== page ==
Hey everybody, I’m Brian Clapp VP of Content and Engaged Learning at WorkInSports.com and this is the Work In Sports podcast.
If you’ve ever heard me talk before about networking, you know that I believe there are 5 types of people you need in your network. One of those people I call the connector.
They are the person who knows everyone and loves to connect the dots between who they know. This is a special attribute within some people. They are naturals at getting to know people and then figuring out ways their connections should get to know each other.
For me, connectors are an extremely valuable part of my network. I need them. When i have my sights set on a guest for this show, the first thing I seek is… which of my connector friends may know them.
A little over a month ago, I read a story on Ryan Creelin, commissioner of the ECHL. The story explained how he was an intern at the ECHL, and over 17 years worked himself up to eventually become the commissioner.
That kind of story gives me tingles. Seriously -- isn’t that all of our dream? Get an internship at a great organization, then get hired, then advance, then become the boss. It sounds like something out of a cheesy movie on Lifetime, but this is real life.
I had to land Ryan as a guest.
My first guess was… Bill Guertin. Bill is a former guest on the podcast, he’s a sales trainer, one of the best in the business...and he is the very definition of a connector.
I knew Bill did a lot of sales training with minor league hockey teams and leagues… so the chance he would know Ryan was solid.
So I reached out. Within 30 minutes, Bill was connecting Ryan and I for today’s interview.
Networking is more than just knowing the right people to help you get a job. It’s having advisors who can help you through tough decisions, connectors who can introduce you to the right people, insiders who know what’s happening in the industry at all times, idealists who see the potential in everything, and realists who keep you grounded when you need to be.
Today's guest Ryan Crelin as I mentioned is the commissioner of the ECHL, a minor league hockey league with 26 teams spread across the US and Canada -- the teams roughly equate to a Double-A baseball team. A minor league feeder system for the NHL.
As a reminder -- this interview was conducted before Coronavirus became a thing when their league was in operation and games were being played… so there is no mention of their suspended season or how it will affect them moving forward… but there is a ton of knowledge personally about Ryan advancing through the organization to become commissioner, and on how a minor league can survive on the sports scene…
1: There something I really love about your resume. You graduated from Seton Hall in 2006, been working at the ECHL since 2005. There something really endearing about that.
I talk to people who jump all over the place during their career- heck I’m one of those people – why has it been important for you to get into the ECHL and stay there?
2: To start as an intern and develop into the league commissioner almost sounds like a lifetime movie script, a feel-good story, that seems somewhat farcical – but you are very real.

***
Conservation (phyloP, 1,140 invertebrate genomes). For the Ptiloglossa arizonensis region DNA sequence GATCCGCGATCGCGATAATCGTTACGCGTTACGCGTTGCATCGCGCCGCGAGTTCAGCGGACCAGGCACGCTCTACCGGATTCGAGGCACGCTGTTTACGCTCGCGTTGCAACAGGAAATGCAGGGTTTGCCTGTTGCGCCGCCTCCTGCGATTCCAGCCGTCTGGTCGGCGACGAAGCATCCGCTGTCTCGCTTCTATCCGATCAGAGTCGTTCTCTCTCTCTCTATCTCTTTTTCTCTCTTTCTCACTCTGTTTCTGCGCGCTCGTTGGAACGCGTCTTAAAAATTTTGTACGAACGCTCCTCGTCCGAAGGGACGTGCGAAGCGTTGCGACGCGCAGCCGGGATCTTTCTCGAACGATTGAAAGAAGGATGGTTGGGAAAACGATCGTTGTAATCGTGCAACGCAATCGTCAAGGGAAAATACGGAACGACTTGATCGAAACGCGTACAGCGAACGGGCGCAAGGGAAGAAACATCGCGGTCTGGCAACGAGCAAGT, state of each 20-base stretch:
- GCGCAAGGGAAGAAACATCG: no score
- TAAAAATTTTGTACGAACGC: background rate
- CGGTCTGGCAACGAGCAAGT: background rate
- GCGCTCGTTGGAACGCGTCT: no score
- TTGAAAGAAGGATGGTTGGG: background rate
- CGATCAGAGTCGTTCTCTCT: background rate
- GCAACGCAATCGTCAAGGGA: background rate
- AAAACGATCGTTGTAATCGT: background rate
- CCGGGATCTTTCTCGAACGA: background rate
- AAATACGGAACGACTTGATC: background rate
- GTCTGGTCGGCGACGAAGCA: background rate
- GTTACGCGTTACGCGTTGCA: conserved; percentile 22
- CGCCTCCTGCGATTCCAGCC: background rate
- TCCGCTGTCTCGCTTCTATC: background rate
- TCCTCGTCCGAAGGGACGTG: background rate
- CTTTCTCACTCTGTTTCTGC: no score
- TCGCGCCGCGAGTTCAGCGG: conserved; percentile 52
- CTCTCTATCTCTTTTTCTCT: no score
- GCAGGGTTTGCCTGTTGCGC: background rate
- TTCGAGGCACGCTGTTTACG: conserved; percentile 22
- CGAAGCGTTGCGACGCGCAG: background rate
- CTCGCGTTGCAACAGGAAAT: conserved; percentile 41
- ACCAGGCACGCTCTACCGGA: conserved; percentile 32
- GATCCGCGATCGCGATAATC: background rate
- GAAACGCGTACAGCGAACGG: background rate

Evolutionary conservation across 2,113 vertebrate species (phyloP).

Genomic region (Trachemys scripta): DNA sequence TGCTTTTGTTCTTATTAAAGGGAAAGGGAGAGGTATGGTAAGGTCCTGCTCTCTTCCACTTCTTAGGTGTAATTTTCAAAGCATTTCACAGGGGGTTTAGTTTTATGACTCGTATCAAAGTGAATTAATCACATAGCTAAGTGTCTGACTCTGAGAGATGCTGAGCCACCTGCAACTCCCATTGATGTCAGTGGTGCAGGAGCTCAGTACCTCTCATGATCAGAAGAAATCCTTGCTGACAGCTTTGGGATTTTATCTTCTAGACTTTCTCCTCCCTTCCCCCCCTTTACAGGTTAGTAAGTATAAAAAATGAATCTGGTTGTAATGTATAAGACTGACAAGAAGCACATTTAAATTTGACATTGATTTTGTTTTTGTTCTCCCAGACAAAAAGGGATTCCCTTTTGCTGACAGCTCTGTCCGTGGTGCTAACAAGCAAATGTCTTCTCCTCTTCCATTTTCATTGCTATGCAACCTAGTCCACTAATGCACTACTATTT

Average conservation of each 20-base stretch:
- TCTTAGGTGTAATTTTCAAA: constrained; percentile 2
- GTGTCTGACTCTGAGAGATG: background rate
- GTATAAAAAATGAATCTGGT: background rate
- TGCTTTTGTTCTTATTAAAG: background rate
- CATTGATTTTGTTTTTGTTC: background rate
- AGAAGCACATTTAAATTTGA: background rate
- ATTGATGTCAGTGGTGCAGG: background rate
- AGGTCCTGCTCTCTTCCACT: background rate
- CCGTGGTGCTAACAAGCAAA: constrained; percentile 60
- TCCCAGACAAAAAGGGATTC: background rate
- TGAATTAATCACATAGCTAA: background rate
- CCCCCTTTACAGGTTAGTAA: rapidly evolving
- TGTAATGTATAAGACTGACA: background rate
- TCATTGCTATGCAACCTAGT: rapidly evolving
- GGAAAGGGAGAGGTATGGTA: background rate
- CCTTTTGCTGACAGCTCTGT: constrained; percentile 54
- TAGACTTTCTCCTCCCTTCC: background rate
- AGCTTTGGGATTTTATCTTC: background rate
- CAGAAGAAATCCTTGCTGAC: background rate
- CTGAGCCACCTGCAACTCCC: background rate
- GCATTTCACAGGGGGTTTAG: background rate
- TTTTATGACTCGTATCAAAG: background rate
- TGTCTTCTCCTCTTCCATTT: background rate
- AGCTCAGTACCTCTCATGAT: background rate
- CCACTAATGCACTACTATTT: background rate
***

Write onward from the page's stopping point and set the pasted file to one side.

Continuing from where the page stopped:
3: Give us a little bit of insight into your path – we know you were an intern, and we know you are now commissioner – but what specific skills did you refine, and roles did you take on, during your ascension?
4: When you look around now, at the teams in your league, at your league offices – are you looking for people, like you, that have that extra drive and focus?
5: I know of at least one member of our audience who currently works for an ECHL team, Scott McDonald with the Atlanta Gladiators – he’s in ticket sales now – how important is it for a young person getting going to show they can generate revenue for an organization?
6: You went back and got your MBA at Rutgers with an emphasis on finance and taxation – how big of a role did this extra layer of business and revenue knowledge play in your growth in the industry?
7: The ECHL is the primary developmental league for the NHL and AHL, and that includes players, coaches and even referees – I read there were 57 former ECHL players on NHL rosters opening night, and another 37 coaches with ECHL background including Boston Bruins Head Coach Bruce Cassidy. Astounding figures.
But I wonder – how much of a role does the ECHL play in developing the game of hockey?
8: we’re all familiar with what the title commissioner intimates – but how do you characterize your role on a day to day basis?
9: 26 teams in the ECHL in very different markets – you have hockey in the south with multiple teams in Florida, hockey in the Midwest with teams in South Dakota, Kansas, Utah, Texas and even Idaho, and up in Canada far north in New Foundland –
I imagine every team has different challenges attracting and retaining their audience – how much do you work with each team to understand their opportunities and threats?
10: When I talk to people in minor league baseball they talk about being both unique and hyper-local in their team names and logos – that the revenue from merchandising has been key to their profitability – how big of a role does that play in the ECHL – are the team names logos and likenesses helping drive merchandise sales?
Marvel! DC comics
11: Minor league sports are always very family-focused – how do you help to ensure going to an ECHL game is a great family experience?
12: We have a lot of interns in our audience, who are right now trying to make a name for themselves in the industry – what final advice would you give to the young people out there listening and hoping to someday be a commissioner like you?